Before industrialisation, most beer was brewed in small rural breweries, which catered to the needs of the local residents. In the early 20th century there were over a thousand breweries in France. As rural population declined, these breweries almost disappeared and along with them the tradition and diversity of the regional beers, which started to be replaced by larger urban ones.
Events that arguably caused the most impact to the rural brewing heritage were Industrialisation, which drove people to cities; the decline of the coal-mining industry, which employed a large number of people in northern France and thus provided a significant market for local beer; and the two World Wars, which hit the French countryside very hard (not only the population but sometimes the breweries directly, which had their equipment turned into ammunition).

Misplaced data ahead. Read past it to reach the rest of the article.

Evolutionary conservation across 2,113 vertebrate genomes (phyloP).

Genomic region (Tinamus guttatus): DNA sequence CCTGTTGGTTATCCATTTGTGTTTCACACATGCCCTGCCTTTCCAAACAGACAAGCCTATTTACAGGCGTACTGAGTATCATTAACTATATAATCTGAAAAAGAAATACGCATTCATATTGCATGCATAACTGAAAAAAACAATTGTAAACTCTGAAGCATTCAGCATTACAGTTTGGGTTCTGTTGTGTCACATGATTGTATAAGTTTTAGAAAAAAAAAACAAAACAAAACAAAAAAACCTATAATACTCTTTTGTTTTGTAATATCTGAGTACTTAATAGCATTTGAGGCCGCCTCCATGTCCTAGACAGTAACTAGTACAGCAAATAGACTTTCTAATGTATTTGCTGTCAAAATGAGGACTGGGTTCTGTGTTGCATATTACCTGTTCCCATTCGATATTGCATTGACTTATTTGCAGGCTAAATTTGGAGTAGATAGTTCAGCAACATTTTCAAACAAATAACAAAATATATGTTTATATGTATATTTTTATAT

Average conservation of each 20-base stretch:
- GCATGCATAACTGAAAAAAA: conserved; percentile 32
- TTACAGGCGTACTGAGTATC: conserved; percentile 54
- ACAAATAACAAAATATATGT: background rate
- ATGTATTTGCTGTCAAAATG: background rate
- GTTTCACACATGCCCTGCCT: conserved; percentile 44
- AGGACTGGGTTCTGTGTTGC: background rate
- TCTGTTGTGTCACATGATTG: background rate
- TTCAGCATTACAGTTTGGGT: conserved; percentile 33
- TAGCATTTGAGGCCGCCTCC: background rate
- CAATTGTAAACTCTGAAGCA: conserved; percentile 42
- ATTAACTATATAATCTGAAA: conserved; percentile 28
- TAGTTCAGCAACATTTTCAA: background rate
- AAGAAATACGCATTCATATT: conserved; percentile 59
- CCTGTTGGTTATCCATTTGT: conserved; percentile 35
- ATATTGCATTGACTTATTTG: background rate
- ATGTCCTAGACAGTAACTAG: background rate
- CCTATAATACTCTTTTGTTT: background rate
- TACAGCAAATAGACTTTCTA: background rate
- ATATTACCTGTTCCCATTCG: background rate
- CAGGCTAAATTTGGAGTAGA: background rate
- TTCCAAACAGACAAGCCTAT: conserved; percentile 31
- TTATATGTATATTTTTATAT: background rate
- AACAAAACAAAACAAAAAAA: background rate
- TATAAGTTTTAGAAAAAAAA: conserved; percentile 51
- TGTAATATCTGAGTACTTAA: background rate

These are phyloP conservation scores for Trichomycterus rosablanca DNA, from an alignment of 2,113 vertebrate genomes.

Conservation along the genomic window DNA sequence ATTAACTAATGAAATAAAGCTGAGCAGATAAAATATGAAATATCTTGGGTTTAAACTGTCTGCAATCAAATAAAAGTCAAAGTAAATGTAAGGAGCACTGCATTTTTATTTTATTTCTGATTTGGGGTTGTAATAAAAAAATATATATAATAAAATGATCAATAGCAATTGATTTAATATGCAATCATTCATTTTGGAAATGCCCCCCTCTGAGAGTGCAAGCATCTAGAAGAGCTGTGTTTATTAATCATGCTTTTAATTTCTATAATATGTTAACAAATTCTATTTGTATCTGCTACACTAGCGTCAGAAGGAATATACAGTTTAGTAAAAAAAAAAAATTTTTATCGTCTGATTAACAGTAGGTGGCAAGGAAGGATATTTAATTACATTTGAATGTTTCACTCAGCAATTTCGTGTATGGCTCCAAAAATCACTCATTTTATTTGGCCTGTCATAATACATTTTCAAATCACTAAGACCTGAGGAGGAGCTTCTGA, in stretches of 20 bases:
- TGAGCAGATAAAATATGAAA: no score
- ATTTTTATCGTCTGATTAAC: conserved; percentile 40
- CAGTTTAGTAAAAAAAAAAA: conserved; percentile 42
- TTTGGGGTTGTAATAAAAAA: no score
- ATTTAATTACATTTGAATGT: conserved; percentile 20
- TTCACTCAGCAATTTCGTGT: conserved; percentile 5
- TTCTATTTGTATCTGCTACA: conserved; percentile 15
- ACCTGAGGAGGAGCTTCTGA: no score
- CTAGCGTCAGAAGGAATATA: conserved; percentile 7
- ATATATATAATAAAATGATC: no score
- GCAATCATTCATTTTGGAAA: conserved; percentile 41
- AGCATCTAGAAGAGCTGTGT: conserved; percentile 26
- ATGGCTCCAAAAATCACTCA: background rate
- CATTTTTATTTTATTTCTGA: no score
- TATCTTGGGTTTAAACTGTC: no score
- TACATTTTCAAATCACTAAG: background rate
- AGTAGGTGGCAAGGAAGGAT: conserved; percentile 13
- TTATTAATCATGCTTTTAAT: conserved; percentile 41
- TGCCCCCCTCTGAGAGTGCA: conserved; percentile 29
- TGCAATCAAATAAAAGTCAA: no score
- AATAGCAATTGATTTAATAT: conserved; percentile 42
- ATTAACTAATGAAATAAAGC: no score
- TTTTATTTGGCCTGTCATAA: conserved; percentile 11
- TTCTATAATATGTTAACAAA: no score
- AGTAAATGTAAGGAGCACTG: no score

However in the post war years interest in beer and brewing was renewed and many new breweries have appeared.
Nord-Pas-de-Calais area, also known as French Flanders, has a longstanding cultural ties to Belgium; however, it would be an error to think that its brewing tradition is a mere imitation of its neighbour’s, but rather a descendant of a common brewing heritage.
Pelforth is a French brewery founded in 1914 in Mons-en-Barœul by three Lillois brewers. Among connoisseurs, it is “famous for its strong speciality beers”.
It was originally called Pelican, after a dance popular at the time. Production was stopped during World War II, restarting in 1950. The brewery name was changed in 1972 to Pelforth. It was bought by Français de Brasserie in 1986, which was acquired by Heineken International in 1988.
The brewery produces the Pelforth brand of beers: Pelforth, an ale, was first brewed in 1935 using two different types of malt and English yeast. The name came from “Pel” for pelican, “forte” for strong, because it contains a lot of malt (43 kg/hL), and the h added to give it an English feel.